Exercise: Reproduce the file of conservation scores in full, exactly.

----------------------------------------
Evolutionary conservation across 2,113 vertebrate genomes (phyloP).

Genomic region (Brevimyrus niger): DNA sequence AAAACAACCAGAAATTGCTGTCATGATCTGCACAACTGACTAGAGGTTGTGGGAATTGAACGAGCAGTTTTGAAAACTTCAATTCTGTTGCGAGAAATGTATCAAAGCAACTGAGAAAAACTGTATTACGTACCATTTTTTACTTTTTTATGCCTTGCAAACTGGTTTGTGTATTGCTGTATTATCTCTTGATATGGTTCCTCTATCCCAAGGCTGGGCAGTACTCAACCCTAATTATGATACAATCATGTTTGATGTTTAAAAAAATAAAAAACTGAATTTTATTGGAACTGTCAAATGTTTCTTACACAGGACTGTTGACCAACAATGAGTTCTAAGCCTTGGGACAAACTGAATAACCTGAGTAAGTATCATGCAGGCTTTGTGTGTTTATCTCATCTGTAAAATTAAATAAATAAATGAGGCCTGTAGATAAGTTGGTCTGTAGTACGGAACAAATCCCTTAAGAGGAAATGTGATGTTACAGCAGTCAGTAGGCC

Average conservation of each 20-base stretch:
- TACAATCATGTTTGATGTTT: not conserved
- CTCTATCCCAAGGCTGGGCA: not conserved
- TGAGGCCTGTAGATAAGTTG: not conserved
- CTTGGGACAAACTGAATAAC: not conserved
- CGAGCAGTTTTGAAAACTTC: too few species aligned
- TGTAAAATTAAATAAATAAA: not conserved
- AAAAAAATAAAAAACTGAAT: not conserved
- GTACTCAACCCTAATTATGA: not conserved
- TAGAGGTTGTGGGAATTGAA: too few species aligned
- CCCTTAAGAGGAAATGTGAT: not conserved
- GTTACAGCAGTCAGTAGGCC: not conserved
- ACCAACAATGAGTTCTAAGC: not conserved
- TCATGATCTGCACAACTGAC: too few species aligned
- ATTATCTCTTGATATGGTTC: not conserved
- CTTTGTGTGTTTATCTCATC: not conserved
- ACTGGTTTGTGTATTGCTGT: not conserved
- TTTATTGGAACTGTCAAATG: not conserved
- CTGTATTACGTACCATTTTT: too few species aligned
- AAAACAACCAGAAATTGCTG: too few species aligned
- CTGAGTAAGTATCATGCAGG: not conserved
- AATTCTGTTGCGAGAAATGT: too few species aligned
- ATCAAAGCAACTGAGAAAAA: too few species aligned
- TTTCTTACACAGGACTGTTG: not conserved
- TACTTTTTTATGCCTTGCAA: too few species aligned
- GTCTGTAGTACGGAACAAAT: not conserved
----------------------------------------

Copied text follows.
Evolutionary conservation across 2,113 vertebrate genomes (phyloP).

Genomic region (Brevimyrus niger): DNA sequence AAAACAACCAGAAATTGCTGTCATGATCTGCACAACTGACTAGAGGTTGTGGGAATTGAACGAGCAGTTTTGAAAACTTCAATTCTGTTGCGAGAAATGTATCAAAGCAACTGAGAAAAACTGTATTACGTACCATTTTTTACTTTTTTATGCCTTGCAAACTGGTTTGTGTATTGCTGTATTATCTCTTGATATGGTTCCTCTATCCCAAGGCTGGGCAGTACTCAACCCTAATTATGATACAATCATGTTTGATGTTTAAAAAAATAAAAAACTGAATTTTATTGGAACTGTCAAATGTTTCTTACACAGGACTGTTGACCAACAATGAGTTCTAAGCCTTGGGACAAACTGAATAACCTGAGTAAGTATCATGCAGGCTTTGTGTGTTTATCTCATCTGTAAAATTAAATAAATAAATGAGGCCTGTAGATAAGTTGGTCTGTAGTACGGAACAAATCCCTTAAGAGGAAATGTGATGTTACAGCAGTCAGTAGGCC

Average conservation of each 20-base stretch:
- TACAATCATGTTTGATGTTT: not conserved
- CTCTATCCCAAGGCTGGGCA: not conserved
- TGAGGCCTGTAGATAAGTTG: not conserved
- CTTGGGACAAACTGAATAAC: not conserved
- CGAGCAGTTTTGAAAACTTC: too few species aligned
- TGTAAAATTAAATAAATAAA: not conserved
- AAAAAAATAAAAAACTGAAT: not conserved
- GTACTCAACCCTAATTATGA: not conserved
- TAGAGGTTGTGGGAATTGAA: too few species aligned
- CCCTTAAGAGGAAATGTGAT: not conserved
- GTTACAGCAGTCAGTAGGCC: not conserved
- ACCAACAATGAGTTCTAAGC: not conserved
- TCATGATCTGCACAACTGAC: too few species aligned
- ATTATCTCTTGATATGGTTC: not conserved
- CTTTGTGTGTTTATCTCATC: not conserved
- ACTGGTTTGTGTATTGCTGT: not conserved
- TTTATTGGAACTGTCAAATG: not conserved
- CTGTATTACGTACCATTTTT: too few species aligned
- AAAACAACCAGAAATTGCTG: too few species aligned
- CTGAGTAAGTATCATGCAGG: not conserved
- AATTCTGTTGCGAGAAATGT: too few species aligned
- ATCAAAGCAACTGAGAAAAA: too few species aligned
- TTTCTTACACAGGACTGTTG: not conserved
- TACTTTTTTATGCCTTGCAA: too few species aligned
- GTCTGTAGTACGGAACAAAT: not conserved